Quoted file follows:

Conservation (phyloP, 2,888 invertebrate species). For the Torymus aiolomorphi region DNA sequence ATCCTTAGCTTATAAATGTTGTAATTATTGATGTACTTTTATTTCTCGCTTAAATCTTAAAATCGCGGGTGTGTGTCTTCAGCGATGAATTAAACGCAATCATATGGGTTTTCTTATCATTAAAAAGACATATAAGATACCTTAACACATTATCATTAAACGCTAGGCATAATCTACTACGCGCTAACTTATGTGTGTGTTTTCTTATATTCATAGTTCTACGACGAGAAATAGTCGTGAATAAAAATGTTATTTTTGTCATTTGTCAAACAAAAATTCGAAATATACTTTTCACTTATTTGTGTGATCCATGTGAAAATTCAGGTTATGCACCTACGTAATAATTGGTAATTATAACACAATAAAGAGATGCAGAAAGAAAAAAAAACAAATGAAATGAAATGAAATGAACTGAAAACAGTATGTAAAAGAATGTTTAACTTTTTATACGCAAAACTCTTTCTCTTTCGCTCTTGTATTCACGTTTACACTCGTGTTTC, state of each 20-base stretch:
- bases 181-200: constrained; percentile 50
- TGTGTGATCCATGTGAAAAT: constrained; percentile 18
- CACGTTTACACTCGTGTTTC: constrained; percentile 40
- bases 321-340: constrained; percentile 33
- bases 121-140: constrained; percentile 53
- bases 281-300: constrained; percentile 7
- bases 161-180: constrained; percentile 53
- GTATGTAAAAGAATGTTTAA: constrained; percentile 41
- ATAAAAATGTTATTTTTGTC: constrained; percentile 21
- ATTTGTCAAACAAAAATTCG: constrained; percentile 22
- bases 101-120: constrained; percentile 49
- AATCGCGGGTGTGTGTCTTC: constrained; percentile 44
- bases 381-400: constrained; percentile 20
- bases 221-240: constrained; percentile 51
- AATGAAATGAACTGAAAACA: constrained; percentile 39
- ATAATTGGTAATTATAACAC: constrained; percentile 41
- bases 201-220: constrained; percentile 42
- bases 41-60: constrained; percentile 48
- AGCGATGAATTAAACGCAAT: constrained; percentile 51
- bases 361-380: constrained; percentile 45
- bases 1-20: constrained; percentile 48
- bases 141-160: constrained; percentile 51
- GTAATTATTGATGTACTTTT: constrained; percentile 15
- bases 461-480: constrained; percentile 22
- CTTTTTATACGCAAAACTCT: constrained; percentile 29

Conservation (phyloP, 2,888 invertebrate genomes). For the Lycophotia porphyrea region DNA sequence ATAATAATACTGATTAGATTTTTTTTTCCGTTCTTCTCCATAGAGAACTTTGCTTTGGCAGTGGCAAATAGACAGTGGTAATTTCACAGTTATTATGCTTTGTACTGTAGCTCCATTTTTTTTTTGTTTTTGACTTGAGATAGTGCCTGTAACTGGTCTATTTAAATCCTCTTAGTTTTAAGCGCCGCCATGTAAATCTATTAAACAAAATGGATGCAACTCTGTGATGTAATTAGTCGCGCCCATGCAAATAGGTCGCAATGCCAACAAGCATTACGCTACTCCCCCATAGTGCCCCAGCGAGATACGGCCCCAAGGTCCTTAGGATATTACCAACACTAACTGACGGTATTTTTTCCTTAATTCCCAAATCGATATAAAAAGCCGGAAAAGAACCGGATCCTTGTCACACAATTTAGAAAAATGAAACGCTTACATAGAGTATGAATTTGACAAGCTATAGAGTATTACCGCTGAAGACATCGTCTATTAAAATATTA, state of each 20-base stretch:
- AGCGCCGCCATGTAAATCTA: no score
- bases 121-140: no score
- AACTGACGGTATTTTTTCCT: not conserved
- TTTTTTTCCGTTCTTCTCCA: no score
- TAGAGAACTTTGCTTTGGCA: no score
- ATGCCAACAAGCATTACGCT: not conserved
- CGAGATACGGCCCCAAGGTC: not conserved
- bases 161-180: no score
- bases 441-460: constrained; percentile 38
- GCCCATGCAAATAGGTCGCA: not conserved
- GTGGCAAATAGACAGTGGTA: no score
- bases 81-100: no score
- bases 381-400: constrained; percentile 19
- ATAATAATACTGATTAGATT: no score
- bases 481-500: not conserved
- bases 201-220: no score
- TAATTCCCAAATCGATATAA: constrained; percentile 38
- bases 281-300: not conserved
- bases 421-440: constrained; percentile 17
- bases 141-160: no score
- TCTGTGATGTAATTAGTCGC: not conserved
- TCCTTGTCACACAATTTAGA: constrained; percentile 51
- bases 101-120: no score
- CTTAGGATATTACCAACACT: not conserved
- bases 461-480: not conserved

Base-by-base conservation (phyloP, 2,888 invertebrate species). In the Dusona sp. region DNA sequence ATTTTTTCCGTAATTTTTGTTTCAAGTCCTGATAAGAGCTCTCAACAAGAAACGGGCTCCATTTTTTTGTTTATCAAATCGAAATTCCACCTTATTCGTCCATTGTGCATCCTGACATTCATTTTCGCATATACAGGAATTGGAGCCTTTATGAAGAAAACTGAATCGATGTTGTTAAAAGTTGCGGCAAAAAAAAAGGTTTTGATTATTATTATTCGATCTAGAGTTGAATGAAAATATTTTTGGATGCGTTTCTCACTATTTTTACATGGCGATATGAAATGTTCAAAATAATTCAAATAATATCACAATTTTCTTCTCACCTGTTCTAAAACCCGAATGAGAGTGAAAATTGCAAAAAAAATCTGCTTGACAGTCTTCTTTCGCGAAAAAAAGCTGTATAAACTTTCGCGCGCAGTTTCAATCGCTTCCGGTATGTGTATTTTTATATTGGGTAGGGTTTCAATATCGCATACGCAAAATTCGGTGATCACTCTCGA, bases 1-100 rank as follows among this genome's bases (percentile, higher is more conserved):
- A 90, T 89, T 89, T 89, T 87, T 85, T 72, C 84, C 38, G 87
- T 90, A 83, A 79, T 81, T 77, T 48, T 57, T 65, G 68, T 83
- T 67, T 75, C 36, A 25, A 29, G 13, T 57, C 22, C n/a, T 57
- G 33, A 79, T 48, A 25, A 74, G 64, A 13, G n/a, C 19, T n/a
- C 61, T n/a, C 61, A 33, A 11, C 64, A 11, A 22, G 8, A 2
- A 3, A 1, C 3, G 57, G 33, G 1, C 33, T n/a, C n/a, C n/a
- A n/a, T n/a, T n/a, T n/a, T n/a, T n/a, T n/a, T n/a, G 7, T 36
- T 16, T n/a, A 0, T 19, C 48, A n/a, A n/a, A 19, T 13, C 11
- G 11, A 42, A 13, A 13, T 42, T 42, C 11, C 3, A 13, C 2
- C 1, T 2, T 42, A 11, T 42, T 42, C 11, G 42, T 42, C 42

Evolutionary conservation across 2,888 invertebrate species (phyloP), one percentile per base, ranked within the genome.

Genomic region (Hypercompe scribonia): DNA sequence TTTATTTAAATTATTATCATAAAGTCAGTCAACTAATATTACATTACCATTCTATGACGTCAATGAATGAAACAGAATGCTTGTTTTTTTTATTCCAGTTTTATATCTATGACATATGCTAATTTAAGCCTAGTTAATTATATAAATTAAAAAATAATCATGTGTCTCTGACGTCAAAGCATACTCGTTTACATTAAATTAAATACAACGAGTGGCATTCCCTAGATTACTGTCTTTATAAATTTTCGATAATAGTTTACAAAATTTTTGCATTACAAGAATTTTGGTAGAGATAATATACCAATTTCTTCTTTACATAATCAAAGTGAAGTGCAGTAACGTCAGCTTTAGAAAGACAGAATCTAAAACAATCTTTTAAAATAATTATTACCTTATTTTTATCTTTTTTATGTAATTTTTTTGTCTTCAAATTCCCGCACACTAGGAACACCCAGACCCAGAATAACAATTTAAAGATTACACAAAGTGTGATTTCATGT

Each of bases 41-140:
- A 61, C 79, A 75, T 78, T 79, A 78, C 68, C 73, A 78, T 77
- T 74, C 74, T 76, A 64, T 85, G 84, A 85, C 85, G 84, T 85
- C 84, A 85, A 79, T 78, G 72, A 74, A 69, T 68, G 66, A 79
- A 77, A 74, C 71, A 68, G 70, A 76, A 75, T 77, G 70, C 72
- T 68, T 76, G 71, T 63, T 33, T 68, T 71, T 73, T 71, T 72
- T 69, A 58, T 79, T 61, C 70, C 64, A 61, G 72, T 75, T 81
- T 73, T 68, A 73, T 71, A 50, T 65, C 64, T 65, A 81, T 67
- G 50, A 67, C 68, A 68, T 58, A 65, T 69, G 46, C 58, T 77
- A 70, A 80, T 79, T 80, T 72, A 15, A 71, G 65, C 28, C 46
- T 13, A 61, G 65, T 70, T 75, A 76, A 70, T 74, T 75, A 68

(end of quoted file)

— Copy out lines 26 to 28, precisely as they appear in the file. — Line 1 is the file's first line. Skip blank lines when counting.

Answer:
- CTTTTTATACGCAAAACTCT: constrained; percentile 29

Conservation (phyloP, 2,888 invertebrate genomes). For the Lycophotia porphyrea region DNA sequence ATAATAATACTGATTAGATTTTTTTTTCCGTTCTTCTCCATAGAGAACTTTGCTTTGGCAGTGGCAAATAGACAGTGGTAATTTCACAGTTATTATGCTTTGTACTGTAGCTCCATTTTTTTTTTGTTTTTGACTTGAGATAGTGCCTGTAACTGGTCTATTTAAATCCTCTTAGTTTTAAGCGCCGCCATGTAAATCTATTAAACAAAATGGATGCAACTCTGTGATGTAATTAGTCGCGCCCATGCAAATAGGTCGCAATGCCAACAAGCATTACGCTACTCCCCCATAGTGCCCCAGCGAGATACGGCCCCAAGGTCCTTAGGATATTACCAACACTAACTGACGGTATTTTTTCCTTAATTCCCAAATCGATATAAAAAGCCGGAAAAGAACCGGATCCTTGTCACACAATTTAGAAAAATGAAACGCTTACATAGAGTATGAATTTGACAAGCTATAGAGTATTACCGCTGAAGACATCGTCTATTAAAATATTA, state of each 20-base stretch:
- AGCGCCGCCATGTAAATCTA: no score